31 Women of March: The First Five

Given the historic election of our first female VP in the US, I thought it fitting to start with the first woman ever elected to US Congress. She was elected in 1916, and is still the only women to ever be elected from Montana! This article in the Bozeman Daily Chronicle offers interesting insight into her life including how she got elected, and pushed out for a time, and her pacifism as a feminist act.
Born in 1823 to free Black parents, Shadd Cary was a suffragist, attorney (having been the first Black woman enrolled at Howard University Law School) and then became the first Black female editor of a paper in North America, the Provincial Freeman, which was aimed at Americans living in Canada. More information is available from the National Women’s Hall of Fame, where she was inducted in 1998.
A poet and gardener, West was perhaps best known for wrecking havoc on various literary marriages. She was forthright about the limitations of marriage as she saw them (hers was open), her sexual orientation and gender fluidity. She is considered the inspiration for her lover Virginia’s Woolf’s important gender-fluid character Orlando. This erotic poem, written to a different lover, was recently discovered when it fell out of a book during conservation work in her home.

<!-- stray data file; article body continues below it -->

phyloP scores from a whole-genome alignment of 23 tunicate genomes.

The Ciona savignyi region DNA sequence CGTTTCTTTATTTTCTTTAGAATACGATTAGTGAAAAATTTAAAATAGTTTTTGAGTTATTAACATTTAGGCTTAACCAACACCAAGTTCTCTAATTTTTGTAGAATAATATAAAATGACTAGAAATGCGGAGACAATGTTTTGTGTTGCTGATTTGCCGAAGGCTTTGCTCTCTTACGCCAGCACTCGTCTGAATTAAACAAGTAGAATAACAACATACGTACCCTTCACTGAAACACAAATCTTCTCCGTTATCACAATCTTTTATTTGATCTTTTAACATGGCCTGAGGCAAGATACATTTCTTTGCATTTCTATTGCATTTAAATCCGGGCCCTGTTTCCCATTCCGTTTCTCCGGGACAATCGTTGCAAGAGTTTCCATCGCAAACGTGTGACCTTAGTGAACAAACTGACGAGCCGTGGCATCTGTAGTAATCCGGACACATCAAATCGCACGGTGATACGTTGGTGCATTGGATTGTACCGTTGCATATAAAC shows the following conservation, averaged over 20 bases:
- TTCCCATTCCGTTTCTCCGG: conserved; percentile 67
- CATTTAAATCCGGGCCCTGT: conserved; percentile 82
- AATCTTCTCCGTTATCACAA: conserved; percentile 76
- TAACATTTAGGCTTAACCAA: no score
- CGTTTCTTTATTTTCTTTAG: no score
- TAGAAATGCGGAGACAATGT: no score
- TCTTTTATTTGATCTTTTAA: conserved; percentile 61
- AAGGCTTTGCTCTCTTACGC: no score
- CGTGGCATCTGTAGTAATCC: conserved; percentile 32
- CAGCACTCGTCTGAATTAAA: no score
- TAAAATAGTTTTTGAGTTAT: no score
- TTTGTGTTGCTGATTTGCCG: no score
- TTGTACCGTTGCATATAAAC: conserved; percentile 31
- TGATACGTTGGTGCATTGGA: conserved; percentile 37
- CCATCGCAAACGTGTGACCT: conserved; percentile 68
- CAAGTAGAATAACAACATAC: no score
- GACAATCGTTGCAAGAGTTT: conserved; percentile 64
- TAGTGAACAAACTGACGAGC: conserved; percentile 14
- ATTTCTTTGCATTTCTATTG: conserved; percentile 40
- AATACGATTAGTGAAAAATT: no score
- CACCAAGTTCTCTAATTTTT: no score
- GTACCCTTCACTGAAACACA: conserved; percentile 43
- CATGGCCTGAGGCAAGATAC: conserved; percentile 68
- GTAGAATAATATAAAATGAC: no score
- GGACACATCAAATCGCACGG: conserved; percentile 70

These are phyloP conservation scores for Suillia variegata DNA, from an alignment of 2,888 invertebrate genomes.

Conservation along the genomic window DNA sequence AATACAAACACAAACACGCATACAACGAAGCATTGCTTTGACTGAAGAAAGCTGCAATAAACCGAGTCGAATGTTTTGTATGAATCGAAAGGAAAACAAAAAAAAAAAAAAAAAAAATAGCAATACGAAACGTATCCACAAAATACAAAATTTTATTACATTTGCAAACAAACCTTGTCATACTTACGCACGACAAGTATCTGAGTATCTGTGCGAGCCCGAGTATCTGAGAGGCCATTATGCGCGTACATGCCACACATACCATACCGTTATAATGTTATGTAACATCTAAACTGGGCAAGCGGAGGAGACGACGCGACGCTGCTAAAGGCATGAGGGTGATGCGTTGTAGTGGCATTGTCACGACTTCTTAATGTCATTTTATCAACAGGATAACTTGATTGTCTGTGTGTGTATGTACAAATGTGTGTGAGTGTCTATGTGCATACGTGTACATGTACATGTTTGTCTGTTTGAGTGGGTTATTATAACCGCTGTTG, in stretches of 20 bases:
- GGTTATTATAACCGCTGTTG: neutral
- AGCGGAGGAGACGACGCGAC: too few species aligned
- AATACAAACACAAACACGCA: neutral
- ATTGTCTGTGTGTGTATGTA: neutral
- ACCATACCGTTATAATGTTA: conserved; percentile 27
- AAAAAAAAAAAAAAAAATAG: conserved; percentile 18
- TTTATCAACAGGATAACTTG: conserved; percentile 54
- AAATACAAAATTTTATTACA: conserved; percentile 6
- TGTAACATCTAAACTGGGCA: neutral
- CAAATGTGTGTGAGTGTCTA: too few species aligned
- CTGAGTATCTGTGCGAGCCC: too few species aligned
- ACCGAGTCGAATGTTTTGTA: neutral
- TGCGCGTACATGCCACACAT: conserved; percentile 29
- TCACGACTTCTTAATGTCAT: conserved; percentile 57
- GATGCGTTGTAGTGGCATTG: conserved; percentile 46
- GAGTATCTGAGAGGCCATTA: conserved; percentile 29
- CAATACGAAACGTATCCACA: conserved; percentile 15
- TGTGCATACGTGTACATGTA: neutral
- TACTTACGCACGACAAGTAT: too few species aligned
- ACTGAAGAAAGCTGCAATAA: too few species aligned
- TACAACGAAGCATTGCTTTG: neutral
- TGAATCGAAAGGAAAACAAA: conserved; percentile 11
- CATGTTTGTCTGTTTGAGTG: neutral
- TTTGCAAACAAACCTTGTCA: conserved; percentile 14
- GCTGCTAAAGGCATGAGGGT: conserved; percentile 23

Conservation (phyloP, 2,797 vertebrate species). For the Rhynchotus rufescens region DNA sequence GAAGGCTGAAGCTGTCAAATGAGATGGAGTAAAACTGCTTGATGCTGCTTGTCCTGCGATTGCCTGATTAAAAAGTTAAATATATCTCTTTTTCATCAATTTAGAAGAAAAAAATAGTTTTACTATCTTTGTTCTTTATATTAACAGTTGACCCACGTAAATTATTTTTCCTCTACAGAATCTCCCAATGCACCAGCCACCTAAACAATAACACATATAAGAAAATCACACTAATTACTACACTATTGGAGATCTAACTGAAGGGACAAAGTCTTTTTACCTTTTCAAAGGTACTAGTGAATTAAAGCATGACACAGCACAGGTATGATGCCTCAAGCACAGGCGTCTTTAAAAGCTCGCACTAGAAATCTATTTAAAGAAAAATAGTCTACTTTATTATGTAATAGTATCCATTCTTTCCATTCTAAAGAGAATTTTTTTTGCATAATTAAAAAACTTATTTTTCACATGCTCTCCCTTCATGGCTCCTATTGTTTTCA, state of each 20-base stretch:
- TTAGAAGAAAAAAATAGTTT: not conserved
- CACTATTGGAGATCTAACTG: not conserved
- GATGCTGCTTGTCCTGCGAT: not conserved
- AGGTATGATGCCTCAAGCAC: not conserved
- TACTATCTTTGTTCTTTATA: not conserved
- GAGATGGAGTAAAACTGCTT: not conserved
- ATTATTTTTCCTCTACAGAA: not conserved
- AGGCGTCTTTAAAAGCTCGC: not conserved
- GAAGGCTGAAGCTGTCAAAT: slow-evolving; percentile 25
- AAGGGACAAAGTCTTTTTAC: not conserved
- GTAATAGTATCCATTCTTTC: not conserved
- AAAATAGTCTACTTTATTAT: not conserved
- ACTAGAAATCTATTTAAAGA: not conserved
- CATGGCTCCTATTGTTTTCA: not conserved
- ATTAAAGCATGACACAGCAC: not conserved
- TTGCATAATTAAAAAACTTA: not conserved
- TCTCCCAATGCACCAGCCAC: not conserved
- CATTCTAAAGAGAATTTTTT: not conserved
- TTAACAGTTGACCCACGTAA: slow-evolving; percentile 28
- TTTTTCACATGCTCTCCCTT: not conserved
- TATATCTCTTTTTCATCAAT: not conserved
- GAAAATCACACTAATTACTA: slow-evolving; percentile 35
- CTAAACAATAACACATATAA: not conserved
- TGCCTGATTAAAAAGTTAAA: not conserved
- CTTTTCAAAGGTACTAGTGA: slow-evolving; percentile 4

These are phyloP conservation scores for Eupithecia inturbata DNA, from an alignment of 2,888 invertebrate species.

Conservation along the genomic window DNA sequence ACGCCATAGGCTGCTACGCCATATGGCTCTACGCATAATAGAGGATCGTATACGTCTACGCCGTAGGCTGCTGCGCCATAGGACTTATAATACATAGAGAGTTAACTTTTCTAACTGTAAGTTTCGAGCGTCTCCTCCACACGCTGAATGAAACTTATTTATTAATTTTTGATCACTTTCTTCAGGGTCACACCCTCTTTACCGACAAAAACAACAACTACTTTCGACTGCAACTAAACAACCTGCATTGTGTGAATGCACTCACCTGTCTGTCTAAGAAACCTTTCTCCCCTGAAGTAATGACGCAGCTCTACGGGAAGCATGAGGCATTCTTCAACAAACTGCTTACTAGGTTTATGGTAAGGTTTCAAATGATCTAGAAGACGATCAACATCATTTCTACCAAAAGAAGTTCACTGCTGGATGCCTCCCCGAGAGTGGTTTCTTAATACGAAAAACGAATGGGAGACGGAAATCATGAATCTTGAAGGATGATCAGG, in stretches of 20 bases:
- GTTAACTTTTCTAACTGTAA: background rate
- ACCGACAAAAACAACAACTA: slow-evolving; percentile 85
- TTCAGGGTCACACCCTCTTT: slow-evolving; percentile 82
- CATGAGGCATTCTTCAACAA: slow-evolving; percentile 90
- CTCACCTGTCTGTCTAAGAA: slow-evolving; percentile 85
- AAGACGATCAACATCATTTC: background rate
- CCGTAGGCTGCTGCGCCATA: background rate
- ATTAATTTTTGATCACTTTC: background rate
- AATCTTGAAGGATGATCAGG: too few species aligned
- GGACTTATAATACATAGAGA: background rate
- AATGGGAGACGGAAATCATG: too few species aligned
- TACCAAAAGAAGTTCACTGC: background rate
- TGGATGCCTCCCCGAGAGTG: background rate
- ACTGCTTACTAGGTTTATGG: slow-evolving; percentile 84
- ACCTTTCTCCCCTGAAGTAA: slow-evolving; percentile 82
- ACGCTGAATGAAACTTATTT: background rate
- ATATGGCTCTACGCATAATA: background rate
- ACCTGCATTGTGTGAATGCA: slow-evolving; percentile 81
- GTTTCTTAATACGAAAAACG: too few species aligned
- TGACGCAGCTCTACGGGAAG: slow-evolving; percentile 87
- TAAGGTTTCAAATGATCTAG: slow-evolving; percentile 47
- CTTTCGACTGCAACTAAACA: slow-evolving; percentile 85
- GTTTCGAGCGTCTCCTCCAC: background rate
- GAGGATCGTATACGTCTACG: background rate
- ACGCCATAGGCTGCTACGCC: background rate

The first woman elected Principle Chief of the Cherokee tribe (1987), Mankiller was grounded in and inspired by the fact that the Native American tradition had a long tradition of equality between the sexes before being upended by European invasion. She discusses discrimination as a woman as far worse than the discrimination she faced as a Native American in her autobiography.
Educated while enslaved in a prominent Boston household, Wheatley’s Poems on Various Subjects, Religious and Moral was the first poetry collection published by an African American (1773). Snatched from Senegal/Gambia, West Africa at roughly 7-years old, she would become one of the best known poets of the 18th Century. You can find much more about her life and legacy in the Poetry Foundation’s profile.